Scotland

Tough stance on metal theft in Scotland unveiled

Police officer in scrap yard
Image caption A rise in scrap metal value is being blamed for more related crime

Prosecutors have warned they are going to get tougher on metal thieves in Scotland, to deter criminals.

The new Crown Office policy came in response to an increase in the problem, blamed on a rise in scrap metal value.

Metal theft linked to organised crime is being targeted in particular, and those prosecuted could lose their assets under proceeds of crime laws.

Solicitor General Lesley Thomson said metal theft had a significant impact, adding: "It is not victimless."

"It can affect us all through the desecration of war memorials and buildings of faith or the disruption to travel and telecommunication services.

"I hope that our robust prosecution policy will deter those thieves whose greed can cause harmful economic and emotional consequences for individuals and communities across Scotland."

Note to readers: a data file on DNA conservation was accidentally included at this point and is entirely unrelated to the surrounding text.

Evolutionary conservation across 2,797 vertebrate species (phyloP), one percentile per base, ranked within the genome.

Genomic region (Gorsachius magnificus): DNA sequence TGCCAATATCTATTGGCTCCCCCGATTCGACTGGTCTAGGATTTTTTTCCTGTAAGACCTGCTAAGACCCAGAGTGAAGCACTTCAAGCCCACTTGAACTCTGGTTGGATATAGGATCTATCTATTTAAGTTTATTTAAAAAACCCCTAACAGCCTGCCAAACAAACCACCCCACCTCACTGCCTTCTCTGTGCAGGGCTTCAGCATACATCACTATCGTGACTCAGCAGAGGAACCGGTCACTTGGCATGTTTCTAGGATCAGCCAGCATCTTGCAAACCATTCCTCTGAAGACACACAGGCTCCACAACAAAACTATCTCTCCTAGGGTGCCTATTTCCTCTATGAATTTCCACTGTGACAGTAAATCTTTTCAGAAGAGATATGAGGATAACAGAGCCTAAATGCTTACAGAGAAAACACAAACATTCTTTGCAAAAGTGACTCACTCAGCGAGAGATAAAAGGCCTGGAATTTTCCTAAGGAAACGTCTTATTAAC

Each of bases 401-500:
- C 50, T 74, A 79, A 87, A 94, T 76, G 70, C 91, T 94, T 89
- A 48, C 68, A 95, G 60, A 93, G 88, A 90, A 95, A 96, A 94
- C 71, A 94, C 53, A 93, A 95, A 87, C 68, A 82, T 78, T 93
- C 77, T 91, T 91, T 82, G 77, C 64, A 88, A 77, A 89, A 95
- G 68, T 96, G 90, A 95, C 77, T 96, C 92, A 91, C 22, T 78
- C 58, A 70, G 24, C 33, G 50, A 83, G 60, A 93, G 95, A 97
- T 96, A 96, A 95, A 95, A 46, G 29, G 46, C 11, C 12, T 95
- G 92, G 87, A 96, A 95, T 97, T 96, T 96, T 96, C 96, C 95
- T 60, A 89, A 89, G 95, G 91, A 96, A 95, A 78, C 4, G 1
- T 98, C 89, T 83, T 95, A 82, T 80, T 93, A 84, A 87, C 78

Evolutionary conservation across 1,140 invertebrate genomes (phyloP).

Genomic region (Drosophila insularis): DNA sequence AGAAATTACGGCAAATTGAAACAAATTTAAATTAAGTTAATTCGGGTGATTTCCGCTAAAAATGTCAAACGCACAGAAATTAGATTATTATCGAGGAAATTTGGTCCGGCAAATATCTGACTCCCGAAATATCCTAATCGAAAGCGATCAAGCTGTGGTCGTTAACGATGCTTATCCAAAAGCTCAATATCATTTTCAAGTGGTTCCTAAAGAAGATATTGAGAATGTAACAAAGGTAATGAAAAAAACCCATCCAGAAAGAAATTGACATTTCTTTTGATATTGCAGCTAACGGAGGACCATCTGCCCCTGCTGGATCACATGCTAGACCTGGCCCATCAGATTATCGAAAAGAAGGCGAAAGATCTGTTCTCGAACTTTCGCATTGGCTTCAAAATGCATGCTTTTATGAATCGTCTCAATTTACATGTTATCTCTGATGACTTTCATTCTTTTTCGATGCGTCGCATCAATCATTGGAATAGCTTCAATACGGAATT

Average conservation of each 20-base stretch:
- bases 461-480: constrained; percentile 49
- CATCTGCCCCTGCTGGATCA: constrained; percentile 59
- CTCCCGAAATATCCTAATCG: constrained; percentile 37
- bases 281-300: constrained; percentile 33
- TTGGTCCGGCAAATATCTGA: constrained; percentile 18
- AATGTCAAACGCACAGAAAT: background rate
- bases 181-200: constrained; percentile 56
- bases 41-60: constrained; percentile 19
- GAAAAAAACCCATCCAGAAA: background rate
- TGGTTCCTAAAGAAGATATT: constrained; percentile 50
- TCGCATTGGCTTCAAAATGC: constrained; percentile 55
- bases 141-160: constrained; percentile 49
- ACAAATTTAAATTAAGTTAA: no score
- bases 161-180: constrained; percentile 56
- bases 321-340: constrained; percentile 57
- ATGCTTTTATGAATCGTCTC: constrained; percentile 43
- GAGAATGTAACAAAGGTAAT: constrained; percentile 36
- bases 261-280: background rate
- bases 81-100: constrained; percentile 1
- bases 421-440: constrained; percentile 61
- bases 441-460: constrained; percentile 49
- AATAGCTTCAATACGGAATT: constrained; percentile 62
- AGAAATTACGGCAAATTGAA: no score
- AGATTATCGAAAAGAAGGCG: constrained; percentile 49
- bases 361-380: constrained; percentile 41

Metal thieves and unscrupulous dealers will be prosecuted under the common law of theft under the Crown Office crackdown, while they may also find themselves charged with offences like culpable and reckless conduct or malicious mischief.

The Scottish government is currently looking at the licensing structure of scrap dealers.

Community Safety Minister Roseanna Cunningham said: "With tough legislation, regulation and enforcement we can make a difference, and we will continue to work with police, industries affected by metal theft and the majority of reputable metal dealers to stop metal thieves."

In March, a BBC Scotland investigation found metal theft was costing Scottish taxpayers hundreds of thousands of pounds a year.

A survey of all 32 Scottish councils showed the total cost of repairing damage caused by metal thieves across the country had reached some £600,000.

Chief Supt Ellie Bird, from the Association of Chief Police Officers Scotland, said the new measures underlined the joint commitment of police and prosecutors to continue fight the "unacceptable scourge" of metal theft.

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